You, not the stock market, should set your retirement date

Despite popular belief, you need NOT accept market risk.

Last week I shared that Meta would need to double two times over (grow 300%) to recover from its 75% loss in 2022.

I have been thinking a lot about how to better convey the sheer tragedy of this fact.

Imagine that you are two years to retirement. You’re only two years away from “hanging it up”… “living the good life”. You have $2M in savings and are feeling pretty good.

Then, over the next six months, your investments drops to $500K (75% loss).

How would you feel?

I know how I would. Lots of tears. And then back to work.

Thankfully, you’re not dumb enough to put $2M of retirement savings in Facebook stock alone. (Neither am I.)

Severe losses, though, aren’t limited to individual stocks!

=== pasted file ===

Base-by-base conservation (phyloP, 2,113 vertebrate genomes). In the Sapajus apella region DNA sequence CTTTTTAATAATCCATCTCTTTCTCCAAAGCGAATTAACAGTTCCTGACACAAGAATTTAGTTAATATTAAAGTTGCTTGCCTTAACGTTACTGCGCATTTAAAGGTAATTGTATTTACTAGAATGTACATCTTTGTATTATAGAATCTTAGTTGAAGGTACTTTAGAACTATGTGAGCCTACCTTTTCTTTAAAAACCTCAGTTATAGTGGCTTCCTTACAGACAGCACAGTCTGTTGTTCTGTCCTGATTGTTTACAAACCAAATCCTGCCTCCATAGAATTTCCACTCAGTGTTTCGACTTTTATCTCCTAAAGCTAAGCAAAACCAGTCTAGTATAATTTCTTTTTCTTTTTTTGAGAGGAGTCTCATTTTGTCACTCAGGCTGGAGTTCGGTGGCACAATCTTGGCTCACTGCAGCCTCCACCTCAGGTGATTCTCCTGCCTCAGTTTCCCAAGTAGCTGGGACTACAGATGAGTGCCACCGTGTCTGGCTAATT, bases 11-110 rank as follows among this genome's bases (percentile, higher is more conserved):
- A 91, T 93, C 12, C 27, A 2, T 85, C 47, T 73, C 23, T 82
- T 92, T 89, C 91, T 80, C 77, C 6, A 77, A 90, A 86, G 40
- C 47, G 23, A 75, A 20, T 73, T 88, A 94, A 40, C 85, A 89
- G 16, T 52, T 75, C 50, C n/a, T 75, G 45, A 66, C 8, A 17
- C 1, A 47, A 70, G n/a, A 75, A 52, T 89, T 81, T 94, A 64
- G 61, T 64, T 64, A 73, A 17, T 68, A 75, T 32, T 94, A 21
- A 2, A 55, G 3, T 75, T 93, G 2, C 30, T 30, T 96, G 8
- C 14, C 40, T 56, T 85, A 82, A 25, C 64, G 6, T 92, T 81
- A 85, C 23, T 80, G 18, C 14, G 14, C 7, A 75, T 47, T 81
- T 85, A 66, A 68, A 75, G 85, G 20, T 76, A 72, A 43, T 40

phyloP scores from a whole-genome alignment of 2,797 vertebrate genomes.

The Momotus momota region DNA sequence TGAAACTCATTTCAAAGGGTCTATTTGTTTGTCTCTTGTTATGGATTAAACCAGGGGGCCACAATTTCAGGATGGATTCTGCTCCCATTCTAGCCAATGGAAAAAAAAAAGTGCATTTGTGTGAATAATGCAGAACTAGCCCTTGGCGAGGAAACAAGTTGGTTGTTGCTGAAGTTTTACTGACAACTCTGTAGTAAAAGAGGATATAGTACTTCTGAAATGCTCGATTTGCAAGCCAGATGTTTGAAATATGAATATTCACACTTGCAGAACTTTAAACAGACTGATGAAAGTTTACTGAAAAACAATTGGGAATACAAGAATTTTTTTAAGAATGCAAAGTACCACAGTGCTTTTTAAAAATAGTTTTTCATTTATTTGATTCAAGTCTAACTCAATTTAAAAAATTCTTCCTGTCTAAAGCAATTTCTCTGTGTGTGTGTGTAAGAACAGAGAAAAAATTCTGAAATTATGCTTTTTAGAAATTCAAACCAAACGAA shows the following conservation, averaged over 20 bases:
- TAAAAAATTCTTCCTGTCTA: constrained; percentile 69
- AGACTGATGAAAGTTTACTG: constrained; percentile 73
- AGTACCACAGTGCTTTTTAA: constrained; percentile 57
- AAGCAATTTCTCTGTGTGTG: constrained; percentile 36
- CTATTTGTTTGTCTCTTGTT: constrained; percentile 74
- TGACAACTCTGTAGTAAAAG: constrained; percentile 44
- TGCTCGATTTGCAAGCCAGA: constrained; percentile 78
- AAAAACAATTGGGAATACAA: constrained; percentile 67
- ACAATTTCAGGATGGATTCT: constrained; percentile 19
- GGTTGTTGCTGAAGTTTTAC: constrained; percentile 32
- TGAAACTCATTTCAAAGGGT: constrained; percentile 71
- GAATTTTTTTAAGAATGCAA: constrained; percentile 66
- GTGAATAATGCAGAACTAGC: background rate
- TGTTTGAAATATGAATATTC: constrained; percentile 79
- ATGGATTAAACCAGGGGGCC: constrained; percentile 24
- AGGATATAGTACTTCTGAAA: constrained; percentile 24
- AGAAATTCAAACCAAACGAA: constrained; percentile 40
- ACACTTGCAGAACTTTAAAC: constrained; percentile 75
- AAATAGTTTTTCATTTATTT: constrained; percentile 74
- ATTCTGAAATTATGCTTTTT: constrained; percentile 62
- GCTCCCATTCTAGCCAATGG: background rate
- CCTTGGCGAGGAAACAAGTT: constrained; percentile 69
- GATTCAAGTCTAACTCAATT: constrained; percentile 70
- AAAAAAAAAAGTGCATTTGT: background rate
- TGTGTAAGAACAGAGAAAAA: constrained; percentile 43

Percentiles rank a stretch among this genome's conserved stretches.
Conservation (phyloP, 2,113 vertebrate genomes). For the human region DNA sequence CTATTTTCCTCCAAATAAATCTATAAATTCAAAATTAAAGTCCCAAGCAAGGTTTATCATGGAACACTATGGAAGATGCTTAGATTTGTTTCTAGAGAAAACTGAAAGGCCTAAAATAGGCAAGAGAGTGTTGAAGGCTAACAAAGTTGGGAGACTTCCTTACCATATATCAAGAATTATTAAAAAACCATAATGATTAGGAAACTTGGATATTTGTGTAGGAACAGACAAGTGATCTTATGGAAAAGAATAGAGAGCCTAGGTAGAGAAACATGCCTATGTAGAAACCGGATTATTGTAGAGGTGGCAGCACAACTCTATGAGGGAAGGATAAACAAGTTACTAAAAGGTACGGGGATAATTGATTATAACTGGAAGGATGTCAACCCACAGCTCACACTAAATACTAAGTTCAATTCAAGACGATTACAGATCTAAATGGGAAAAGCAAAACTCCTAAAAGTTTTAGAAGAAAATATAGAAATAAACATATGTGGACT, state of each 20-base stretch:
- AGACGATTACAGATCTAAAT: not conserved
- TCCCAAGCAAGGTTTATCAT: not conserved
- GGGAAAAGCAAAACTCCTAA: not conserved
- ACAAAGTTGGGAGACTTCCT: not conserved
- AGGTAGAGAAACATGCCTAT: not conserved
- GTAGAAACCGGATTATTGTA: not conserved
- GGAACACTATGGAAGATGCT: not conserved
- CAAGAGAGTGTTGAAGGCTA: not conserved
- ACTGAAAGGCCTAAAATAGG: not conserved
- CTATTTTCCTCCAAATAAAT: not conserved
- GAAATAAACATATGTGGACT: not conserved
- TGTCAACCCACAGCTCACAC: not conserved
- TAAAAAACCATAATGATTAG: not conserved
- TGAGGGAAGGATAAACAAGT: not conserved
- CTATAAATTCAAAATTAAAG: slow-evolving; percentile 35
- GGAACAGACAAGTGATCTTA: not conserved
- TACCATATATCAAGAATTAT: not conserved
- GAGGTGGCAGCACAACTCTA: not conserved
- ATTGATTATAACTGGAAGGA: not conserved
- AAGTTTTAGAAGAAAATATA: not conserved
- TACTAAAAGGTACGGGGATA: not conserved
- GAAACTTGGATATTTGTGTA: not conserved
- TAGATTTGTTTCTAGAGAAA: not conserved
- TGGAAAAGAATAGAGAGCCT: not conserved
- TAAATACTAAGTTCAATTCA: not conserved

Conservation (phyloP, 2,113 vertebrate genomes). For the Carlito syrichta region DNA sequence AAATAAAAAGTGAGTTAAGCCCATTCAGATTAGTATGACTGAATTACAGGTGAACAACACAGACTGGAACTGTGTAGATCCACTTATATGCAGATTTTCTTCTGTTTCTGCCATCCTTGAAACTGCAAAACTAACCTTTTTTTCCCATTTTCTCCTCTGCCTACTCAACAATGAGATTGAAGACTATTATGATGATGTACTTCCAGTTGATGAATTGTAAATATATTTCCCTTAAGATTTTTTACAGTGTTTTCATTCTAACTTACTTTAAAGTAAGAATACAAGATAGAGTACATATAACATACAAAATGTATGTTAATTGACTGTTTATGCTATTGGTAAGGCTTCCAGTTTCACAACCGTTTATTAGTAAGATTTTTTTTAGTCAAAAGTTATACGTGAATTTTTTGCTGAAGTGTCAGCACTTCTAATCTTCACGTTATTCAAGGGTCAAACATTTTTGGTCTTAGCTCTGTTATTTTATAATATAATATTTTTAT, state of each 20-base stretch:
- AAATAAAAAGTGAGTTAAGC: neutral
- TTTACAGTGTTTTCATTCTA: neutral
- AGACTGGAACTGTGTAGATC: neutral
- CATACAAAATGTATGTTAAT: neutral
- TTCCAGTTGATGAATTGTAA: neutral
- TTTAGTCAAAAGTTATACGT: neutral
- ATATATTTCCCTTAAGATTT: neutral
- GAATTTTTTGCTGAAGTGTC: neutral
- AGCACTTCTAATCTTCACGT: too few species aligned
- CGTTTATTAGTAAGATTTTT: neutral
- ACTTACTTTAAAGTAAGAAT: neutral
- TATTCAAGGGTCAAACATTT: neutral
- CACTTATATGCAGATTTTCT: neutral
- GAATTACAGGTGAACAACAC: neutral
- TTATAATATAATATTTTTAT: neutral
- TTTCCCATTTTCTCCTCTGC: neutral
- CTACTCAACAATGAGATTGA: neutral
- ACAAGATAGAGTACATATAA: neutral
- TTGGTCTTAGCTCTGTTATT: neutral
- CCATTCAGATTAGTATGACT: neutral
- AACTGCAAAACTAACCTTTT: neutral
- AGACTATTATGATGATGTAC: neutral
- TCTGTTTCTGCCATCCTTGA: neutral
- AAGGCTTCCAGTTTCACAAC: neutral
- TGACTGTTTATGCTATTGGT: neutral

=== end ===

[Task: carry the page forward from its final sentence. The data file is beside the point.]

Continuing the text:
Let’s take a look back at some inopportune years to retire:

2008: The Subprime Mortgage Crisis S&P 500 loss: 57% Time to recover: 17 months

2000: The Dotcom Bubble Nasdaq loss: 77% Time to recover: 15 years

1973: The Oil Crisis and Economic Recession Market loss: 48% Time to recover: 21 months

1929: The Worst Crash in History Dow loss: 89% Time to recover: 25 years.

Entire markets can drop 50%+. And the road to recovery can vary: from 17 months (when the Fed gets involved) to 25 years (when it does not).

Significant market drops are normal.

But accepting market risk is not required.

Fast Follow investors cut our losses. In doing so, we manage market risk.

Take control and never utter “It’s bad timing, I guess. I’m heading back to work."

I hope that you’ve enjoyed my short series on minimizing loss.

In summary:

*Entire markets can drop by 50% or more, setting you way back.

*Investment losses are asymmetric and compound exponentially. Losses take a long time to dig out from.

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Brian Herriot, Fast Follow Investor @brianh